As museums and galleries prepare to welcome back visitors, new research suggests more than half of institutions are worried about their long-term survival.
On Monday, museums and galleries in England and Wales will welcome back visitors for the first time in months.
However, research by charity Art Fund suggests 55% of museums and galleries remain concerned about their ability to stay open.
The survey also revealed that only 24% said they were not very concerned abut their ongoing survival, while 4% were not concerned at all.
A total of 316 museum and gallery directors were surveyed as part of the research.
Of those polled, 39% said they relied on grants from local authorities to get by during the pandemic, while 38% relied on Government funding from the Culture Recovery Fund.
The Government previously unveiled the £1.57 billion fund to save institutions in peril as a result of the global pandemic, plus additional support during the Budget this year.
Visitor numbers at museums and galleries were down 75% in 2021/21 compared to the previous year, according to Art Fund.
The charity’s director Jenny Waldman said: “This past year we have all been deprived of our galleries, museums and historic houses.
“Now everyone has the power to breathe life back into their favourite museum by going with family and friends.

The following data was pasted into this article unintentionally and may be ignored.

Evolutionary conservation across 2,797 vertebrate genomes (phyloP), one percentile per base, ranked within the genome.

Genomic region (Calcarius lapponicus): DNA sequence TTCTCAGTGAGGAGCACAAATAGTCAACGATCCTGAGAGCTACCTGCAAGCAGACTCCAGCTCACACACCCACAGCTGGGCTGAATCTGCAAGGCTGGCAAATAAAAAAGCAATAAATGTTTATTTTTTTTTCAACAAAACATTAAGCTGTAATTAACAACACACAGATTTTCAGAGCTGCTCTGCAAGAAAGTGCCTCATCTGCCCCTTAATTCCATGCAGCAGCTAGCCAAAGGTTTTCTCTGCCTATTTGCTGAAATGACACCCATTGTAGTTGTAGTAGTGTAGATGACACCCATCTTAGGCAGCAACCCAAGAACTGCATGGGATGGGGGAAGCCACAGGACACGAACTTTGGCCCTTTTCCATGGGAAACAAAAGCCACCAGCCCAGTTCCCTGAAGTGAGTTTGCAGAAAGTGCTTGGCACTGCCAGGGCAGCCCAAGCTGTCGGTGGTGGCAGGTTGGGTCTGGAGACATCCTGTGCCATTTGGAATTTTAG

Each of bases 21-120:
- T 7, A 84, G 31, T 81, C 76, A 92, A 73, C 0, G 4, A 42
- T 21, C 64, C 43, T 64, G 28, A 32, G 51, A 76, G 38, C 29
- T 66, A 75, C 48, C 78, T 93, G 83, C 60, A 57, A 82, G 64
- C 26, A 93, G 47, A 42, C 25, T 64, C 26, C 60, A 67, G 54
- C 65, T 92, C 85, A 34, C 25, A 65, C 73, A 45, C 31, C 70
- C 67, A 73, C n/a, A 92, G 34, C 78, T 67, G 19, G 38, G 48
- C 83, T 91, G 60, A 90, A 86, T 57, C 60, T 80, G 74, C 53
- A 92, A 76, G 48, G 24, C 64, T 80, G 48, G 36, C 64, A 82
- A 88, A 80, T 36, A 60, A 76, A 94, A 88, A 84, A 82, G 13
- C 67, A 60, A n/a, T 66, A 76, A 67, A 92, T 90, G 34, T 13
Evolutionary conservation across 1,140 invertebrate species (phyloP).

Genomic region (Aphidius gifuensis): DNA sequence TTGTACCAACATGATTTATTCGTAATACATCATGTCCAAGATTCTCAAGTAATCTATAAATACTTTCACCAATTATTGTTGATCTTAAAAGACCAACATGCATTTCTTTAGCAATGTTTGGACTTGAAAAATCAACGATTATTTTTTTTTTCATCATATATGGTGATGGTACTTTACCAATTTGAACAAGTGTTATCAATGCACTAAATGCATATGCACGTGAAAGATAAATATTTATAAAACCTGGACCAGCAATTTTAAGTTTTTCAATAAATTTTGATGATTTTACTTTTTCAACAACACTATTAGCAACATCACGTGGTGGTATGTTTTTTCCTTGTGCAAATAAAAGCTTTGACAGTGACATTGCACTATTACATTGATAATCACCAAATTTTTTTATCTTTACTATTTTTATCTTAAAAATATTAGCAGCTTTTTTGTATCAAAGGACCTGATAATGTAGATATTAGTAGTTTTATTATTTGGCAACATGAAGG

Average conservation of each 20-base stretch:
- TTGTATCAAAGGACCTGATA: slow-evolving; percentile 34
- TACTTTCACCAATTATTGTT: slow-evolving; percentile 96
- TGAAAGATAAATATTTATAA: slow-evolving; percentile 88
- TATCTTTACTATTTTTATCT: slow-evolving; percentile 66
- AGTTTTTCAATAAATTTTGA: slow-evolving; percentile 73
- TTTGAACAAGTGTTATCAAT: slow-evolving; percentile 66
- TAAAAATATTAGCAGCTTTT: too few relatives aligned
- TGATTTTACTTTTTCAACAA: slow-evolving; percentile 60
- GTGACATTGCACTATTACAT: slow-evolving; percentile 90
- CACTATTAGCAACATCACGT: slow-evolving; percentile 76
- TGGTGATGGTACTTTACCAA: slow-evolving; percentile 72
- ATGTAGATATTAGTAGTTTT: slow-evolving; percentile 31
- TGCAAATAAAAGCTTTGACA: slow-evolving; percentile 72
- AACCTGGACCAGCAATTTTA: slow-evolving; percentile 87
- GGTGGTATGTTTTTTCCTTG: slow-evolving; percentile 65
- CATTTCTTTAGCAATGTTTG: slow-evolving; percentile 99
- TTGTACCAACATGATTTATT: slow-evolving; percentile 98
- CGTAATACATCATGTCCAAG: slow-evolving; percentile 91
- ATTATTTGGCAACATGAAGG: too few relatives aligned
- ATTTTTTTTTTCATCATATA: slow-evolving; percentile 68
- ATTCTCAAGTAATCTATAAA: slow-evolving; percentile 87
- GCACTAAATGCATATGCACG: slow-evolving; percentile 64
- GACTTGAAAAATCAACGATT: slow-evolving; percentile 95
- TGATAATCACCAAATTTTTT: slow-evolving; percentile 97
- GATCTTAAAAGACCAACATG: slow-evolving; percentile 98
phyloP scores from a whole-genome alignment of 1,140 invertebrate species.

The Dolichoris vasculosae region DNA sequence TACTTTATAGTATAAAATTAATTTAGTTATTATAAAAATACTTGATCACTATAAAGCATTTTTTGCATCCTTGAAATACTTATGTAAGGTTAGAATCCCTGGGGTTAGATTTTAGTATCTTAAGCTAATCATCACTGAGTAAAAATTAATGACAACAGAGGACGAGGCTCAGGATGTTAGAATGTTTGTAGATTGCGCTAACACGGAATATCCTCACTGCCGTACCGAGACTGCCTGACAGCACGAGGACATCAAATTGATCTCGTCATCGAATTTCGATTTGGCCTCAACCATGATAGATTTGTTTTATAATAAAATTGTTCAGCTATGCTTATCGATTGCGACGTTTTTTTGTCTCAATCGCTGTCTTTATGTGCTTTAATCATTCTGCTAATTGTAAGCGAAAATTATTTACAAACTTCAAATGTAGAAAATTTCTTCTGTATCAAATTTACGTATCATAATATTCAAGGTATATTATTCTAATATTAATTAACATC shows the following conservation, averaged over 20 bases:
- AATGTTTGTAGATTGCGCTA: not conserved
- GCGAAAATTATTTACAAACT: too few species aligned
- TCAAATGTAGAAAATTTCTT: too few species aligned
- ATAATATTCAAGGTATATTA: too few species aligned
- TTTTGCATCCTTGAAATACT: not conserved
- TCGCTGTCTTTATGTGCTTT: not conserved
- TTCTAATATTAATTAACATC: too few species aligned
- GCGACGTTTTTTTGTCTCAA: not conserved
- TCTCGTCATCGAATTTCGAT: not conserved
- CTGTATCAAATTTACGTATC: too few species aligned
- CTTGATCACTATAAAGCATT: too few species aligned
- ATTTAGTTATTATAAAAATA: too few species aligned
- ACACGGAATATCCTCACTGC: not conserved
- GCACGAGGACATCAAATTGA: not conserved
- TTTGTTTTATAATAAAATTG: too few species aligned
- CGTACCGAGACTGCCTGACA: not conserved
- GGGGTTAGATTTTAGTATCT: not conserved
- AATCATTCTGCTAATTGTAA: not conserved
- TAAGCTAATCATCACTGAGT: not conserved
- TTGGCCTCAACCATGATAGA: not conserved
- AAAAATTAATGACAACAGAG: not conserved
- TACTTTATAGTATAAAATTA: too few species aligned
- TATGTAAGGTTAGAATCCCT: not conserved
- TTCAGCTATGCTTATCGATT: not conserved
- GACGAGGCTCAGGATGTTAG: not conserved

“These much-loved places have made heroic efforts to stay afloat over the past year and are now ready to safely welcome everybody back.”
Culture Secretary Oliver Dowden said: “Today we’re not just getting a step closer to normal, we’re getting back to the things we love. Cultural organisations can now reopen and venues across the country are preparing to welcome audiences back to performances.
“Of course I recognise the anxiety people feel as we assess the situation over the next fortnight in the run up to stage 4, but today is a huge moment for our hard hit cultural landscape.
“We’ve supported the nation’s arts organisations, venues, cinemas and heritage sites during difficult months of necessary closure with our Culture Recovery Fund worth almost £2 billion.
“More support will also be on its way to our much-loved museums, music venues, theatres and historic houses as they reopen, but from today everyone can safely play a part in helping our cultural institutions to get going again.”
Museums and galleries will initially have to reopen with social-distancing measures in place and visitors will be required to wear face coverings.
The Tate galleries, the Natural History Museum and British Museum in London and Newcastle’s Laing Art Gallery are among the venues welcoming back visitors on Monday.
Artist Heather Phillipson’s Rupture No 1: Blowtorching The Bitten Peach exhibition at the Tate Britain in London is one of the new exhibitions which will be open to visitors on the first day of reopening.
Some venues including Bristol Museum & Art Gallery, Manchester Art Gallery and National Museum Cardiff will open later in the week.